Kansas MemoryKansas Memory

Kansas Historical SocietyKansas Historical Society

-

Log In

Username:

Password:

After login, go to:

Register
Forgot Username?
Forgot Password?

Browse Users
Contact us

-

Martha Farnsworth

-

Podcast Archive

Governor Mike Hayden Interview
Details
Listen Now
Subscribe - iTunesSubscribe - RSS

More podcasts

-

Popular Item

Volume 17, 1926-1928

-

Random Item

Charles Earle Bassler and Jennie Alda Carter Charles Earle Bassler and Jennie Alda Carter

-

Site Statistics

Total images: 730,449
Bookbag items: 37,551
Registered users: 11,471

-

About

Kansas Memory has been created by the Kansas State Historical Society to share its historical collections via the Internet. Read more.

-

Syndication

Matching items: 14

Category Filters

People - Notable Kansans - Lease, Mary Elizabeth, 1853-1933

Search within these results


       

Search Tips

Start Over | RSS Feed RSS Feed

View: Image Only | Title Only | Detailed
Sort by: TitleSort by Title, Ascending | Date | Creator | Newest

Showing 1 - 14 of 14 (results per page: 10 | 25 | 50)


Declaration of principles, platform, constitution and by-laws of the National Citizens' Industrial Alliance and proceeding of the National Assembly held at Topeka, January 13 to 17, 1891

Declaration of principles, platform, constitution and by-laws of the National Citizens' Industrial Alliance and proceeding of the National Assembly held at Topeka, January 13 to 17, 1891
Creator: National Citizen's Industrial Alliance
Date: 1891
This pamphlet provides information about the efforts to organize the National Citizens' Industrial Alliance. The organization was trying to unite farmers and laborers into one reform organization to promote issues such as the abolition of national banks, unlimited coinage of silver and gold, and federal laws prohibiting alien ownership of land, dealing in agricultural futures, fair taxation, etc. The group was organized at a meeting January 13--17, 1891, in the Knights of Labor Hall, Topeka, Kansas. Many of these ideas were adopted by the Populists and Populist supporters mentioned in the pamphlet include W. F. Rightmire, S.N. Wood, Mary E. Lease, and Annie Diggs. The constitution and by-laws deal with procedures rather than issues.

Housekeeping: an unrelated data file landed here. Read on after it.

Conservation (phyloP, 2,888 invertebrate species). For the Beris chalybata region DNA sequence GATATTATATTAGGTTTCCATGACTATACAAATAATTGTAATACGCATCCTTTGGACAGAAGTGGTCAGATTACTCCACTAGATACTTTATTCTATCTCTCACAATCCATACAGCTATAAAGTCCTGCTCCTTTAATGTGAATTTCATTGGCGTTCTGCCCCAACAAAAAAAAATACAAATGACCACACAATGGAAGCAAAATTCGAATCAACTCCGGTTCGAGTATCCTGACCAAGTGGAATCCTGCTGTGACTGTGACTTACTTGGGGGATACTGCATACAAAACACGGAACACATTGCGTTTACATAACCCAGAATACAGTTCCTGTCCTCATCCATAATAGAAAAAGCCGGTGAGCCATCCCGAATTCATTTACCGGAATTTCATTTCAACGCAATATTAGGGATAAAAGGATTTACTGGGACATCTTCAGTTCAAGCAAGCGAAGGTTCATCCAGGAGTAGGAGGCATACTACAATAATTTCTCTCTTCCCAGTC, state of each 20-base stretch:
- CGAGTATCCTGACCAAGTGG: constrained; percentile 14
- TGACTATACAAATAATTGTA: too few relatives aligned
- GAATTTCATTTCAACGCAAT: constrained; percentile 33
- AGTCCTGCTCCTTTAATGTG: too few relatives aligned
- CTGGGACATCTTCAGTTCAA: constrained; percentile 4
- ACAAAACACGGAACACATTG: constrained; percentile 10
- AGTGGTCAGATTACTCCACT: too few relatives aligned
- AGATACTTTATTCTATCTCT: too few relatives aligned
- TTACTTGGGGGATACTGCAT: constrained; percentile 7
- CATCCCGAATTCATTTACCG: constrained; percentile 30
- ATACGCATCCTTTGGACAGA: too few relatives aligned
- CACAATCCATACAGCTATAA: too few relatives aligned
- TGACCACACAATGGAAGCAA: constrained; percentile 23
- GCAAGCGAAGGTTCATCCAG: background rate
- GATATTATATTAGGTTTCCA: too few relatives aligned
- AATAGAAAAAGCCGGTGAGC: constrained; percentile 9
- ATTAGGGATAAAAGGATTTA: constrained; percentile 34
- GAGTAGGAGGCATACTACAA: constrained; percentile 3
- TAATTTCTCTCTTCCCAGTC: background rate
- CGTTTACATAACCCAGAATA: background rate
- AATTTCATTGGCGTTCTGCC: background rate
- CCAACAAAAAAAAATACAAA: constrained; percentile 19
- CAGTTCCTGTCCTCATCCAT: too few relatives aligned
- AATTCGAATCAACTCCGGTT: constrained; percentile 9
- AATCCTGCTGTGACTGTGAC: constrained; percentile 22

Joint Debate Between Mrs. M. E. Lease and J. M Brumbaugh

Joint Debate Between Mrs. M. E. Lease and J. M Brumbaugh
Creator: Lease, Mary Elizabeth, 1853-1933
Date: July 20, 1891
This debate between Mary Elizabeth Lease and J. M. Brumbaugh occurred in Concordia, Kansas on July 20, 1891. They debated land, finance, and transportation questions though a formal question concerning national banks and issuing legal tender treasury notes is listed in the pamphlet. Mrs. Lease was allocated 70 minutes, Mr. Brumbaugh 90 minutes, and Mrs. Lease an additional 20 minutes at the end. A note at the end of the pamphlet indicated that the account of the debate had been recorded by a court stenographer so it was believed to be accurate. Mrs. Lease represented the Populist viewpoint and Mr. Brumbaugh the Republican perspective.


Mary E. Lease to Joseph Hebbard

Mary E. Lease to Joseph Hebbard
Creator: Lease, Mary Elizabeth, 1853-1933
Date: September 11, 1890
In this brief letter Mary Elizabeth Lease, a Populist reformer who spoke out against the mistreatment of farmers, thanks Joseph Hebbard, treasurer of the Farmer's Alliance, for his help. She also asks him to do her one more favor: send some information about poverty demographics compiled by the Republicans in order to "dose them with their own medicine." Lease is apparently writing from Hiawatha, Kansas.


Mary Elizabeth Lease

Mary Elizabeth Lease
Date: Between 1890 and 1900
This is a studio portrait of Mary Elizabeth Lease, a formidable agitator for the Populist Party.


Mary Elizabeth Lease

Mary Elizabeth Lease
Creator: Kansas City Star
Date: March 29, 1931